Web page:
The United State Supreme Court’s recent decision in EEOC v. Abercrombie & Fitch Stores, Inc. , No. 14-86, 575 U.S illustrates how employer dress codes may run afoul of Title VII. In Abercrombie, the Court found that an employer’s rejection of a Muslim applicant who appeared for a job interview wearing a headscarf amounted to unlawful religious discrimination under Title VII. This was so, despite the applicant’s failure to request an accommodation to the employer’s no-headwear policy. The Court stated that while “[a]n employer is surely entitled to have, for example, a no headwear policy as an ordinary matter… Title VII requires otherwise-neutral policies to give way to the need for an accommodation.”

The National Labor Relations Act (NLRA)

The NLRA may impact employer dress codes/appearance policies in workplace settings where employees elect to wear clothing, buttons and the like to show support for or opposition to a Union. The National Labor Relations Board (Board) requires that rules which restrict the right to wear union insignia and clothing be narrowly tailored to the special circumstances justifying maintenance of the rule, and requires the employer to bear the burden of proving such special circumstances. Further, employer dress code policies that can reasonably be construed by employees to prohibit the exercise of Section 7 rights under the Act may be challenged. For example, the Board has found an employer’s dress code that, among other things, prohibited “clothing displaying words or images derogatory to the Company” was unlawfully overbroad – Alma Products Co., Case No. 07-CA-089537

Other Laws

Other laws that may impact employer dress codes include the federal Americans with Disabilities Act, which may require an employer to make exceptions to its dress code policy as a reasonable accommodation for a disabled employee despite the employer’s general right to require a disabled employee to comply with a dress code policy imposed on other employees performing the same job. Additionally, some states and municipalities have laws that may impact employer dress code/appearance policies and may be more restrictive than federal laws.


As discussed in Part I of this article, personal dress and appearance is a common and important way individuals express their personality, political and religious views. However, these choices may conflict with workplace policies. Multinational employers have to be conscious of the legal restrictions on such rules and policies imposed by the jurisdictions in which they do business.

United Kingdom (UK)

There are no rules as such on dress codes in the workplace in the UK. Employers are free to set whatever rules they wish, subject to any health and safety laws which may apply in particular occupations. Few private sector employers in the UK have recognised trade unions, but those that do may want to (or, in a few cases, be required to under collective bargaining agreements) consult with unions about any rules they put in place. The same applies to any other employee representative bodies where such exist. The main issues which arise in relation to dress codes relate to discrimination on the grounds of religion or belief (which are protected characteristics virtue of section 4 of the Equality Act 2010). An employer which sets rules that are difficult to comply with for members of a particular faith (for example, rules banning head covering may adversely impact Sikhs and Muslims) can be guilty of indirect discrimination pursuant to section 19, which it would then need to objectively justify in order to stay on the right side of the law – essentially, demonstrating that it had one or more legitimate aims in imposing the dress code, and that this was a proportionate means of achieving those aims. Examples of such legitimate aims include health and safety considerations. In principle an employer could also fall foul of discrimination laws on other grounds, for example applying a dress code only to women but not to men, or applying a code which treated women less favourably than men in some way. The courts have, however, rejected arguments by men that requiring them to wear a shirt and tie at work constituted less favourable treatment, accepting that a uniform code is not discriminatory if it applies a conventional standard of appearance for both men and women. For guidance on the Equality Act 2010 see the ‘Employment Statutory Code of Practice’ issued by the Equality and Human Rights Commission.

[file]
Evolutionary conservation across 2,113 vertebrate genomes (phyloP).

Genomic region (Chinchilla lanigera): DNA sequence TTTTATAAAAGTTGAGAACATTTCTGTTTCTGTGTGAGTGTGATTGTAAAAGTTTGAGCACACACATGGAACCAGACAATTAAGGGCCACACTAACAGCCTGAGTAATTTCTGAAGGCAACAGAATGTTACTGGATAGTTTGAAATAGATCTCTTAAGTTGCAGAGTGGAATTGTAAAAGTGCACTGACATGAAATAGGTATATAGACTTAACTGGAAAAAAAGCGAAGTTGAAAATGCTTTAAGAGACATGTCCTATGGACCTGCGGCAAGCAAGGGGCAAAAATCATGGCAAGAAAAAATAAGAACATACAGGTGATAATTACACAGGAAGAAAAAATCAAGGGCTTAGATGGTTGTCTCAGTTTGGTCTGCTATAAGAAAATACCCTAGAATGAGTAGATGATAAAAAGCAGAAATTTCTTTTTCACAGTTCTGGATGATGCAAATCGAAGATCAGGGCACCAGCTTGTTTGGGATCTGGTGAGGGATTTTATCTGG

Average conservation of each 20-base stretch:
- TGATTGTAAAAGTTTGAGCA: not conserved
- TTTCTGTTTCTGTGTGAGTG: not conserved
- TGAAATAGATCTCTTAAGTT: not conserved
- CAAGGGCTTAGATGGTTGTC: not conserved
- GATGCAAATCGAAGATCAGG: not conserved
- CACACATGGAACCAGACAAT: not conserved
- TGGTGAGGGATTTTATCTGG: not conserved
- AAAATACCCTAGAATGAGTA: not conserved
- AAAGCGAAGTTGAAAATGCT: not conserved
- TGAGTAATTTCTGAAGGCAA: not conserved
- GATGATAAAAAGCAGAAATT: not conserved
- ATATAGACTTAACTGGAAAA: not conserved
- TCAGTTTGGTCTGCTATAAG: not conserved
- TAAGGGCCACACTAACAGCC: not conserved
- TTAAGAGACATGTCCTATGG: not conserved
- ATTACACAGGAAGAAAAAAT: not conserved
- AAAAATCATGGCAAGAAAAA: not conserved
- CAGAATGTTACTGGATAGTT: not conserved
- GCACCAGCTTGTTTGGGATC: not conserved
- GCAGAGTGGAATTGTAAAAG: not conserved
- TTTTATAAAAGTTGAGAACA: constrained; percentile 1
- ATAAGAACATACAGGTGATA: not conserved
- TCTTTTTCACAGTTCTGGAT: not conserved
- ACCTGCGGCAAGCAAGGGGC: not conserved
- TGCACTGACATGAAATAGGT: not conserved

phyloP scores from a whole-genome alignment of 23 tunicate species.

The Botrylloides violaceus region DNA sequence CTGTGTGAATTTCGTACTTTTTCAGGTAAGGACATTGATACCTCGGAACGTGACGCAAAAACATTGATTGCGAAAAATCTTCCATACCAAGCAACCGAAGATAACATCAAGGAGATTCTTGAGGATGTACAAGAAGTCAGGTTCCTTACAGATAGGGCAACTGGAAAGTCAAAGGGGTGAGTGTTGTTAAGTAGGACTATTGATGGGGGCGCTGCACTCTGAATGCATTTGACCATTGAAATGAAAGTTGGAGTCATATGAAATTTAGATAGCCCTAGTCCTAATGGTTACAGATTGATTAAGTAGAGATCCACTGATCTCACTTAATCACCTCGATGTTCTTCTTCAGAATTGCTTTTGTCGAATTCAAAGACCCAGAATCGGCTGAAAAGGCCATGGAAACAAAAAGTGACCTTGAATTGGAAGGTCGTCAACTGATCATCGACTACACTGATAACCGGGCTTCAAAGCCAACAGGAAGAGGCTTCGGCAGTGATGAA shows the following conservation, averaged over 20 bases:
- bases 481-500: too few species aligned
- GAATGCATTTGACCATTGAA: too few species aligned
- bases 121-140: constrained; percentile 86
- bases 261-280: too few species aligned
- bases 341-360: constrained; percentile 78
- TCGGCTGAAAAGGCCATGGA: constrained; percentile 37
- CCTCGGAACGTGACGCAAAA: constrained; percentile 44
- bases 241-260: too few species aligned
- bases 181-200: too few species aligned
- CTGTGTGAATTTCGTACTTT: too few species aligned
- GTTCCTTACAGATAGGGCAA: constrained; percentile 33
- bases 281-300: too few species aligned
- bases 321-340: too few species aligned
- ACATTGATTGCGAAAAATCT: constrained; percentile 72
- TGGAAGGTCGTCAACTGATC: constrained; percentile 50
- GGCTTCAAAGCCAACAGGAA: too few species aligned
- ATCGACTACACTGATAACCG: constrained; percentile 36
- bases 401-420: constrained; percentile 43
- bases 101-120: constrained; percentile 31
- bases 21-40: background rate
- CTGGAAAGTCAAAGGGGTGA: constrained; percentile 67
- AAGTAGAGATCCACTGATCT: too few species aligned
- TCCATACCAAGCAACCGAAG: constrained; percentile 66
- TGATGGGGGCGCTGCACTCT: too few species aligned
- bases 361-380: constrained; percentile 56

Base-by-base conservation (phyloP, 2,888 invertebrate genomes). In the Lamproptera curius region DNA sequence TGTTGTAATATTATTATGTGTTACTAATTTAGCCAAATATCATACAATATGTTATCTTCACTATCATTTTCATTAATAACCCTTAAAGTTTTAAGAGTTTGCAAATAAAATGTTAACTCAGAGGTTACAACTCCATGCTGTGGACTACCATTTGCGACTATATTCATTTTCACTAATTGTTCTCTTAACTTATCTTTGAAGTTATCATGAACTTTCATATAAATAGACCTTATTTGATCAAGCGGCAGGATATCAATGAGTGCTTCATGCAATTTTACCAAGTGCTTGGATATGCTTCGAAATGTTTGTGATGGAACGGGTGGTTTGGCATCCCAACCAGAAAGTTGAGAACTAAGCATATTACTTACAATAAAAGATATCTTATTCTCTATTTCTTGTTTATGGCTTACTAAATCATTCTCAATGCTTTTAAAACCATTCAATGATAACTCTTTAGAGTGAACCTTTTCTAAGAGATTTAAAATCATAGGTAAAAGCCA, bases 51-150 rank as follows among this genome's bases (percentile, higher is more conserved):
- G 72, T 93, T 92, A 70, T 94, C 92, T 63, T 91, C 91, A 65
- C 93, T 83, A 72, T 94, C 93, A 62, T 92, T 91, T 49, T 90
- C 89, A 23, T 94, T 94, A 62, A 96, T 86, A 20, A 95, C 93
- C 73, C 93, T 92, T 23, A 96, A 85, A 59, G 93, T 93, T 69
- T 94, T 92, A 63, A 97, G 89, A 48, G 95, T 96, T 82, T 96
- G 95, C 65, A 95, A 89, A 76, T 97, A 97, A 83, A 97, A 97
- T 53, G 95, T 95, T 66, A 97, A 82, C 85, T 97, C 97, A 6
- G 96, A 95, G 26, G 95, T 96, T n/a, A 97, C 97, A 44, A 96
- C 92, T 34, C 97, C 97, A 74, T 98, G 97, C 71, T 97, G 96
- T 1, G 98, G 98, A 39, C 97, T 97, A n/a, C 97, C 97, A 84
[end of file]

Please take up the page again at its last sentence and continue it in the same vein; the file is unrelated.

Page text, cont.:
Under French law, it is rather difficult for the employer to impose dress codes on employees since they must be justified and proportionate in light of the aim pursued. For instance, employers can impose a dress code or a uniform on employees who are in contact with clients. Case law has approved the dismissal of a hotel employee who refused to wear a uniform and the dismissal of an employee who was wearing a pair of shorts under his blouse since he was in contact with customers. Additionally, the employer is allowed – and is even expected – to have employees wear all clothing and protective equipment necessary for safety on the job. However, even in these situations, the restriction must not be discriminatory. For instance, an employer lost in Court to a waiter after he had been dismissed because he was wearing an earring (Cass. Soc. January 11, 2012 No. 10-282013) The employer wrote, in the dismissal letter, that wearing an earring was not compatible with his gender. Even though the waiter was in direct contact with customers, this was judged discriminatory by Courts and the dismissal was voided.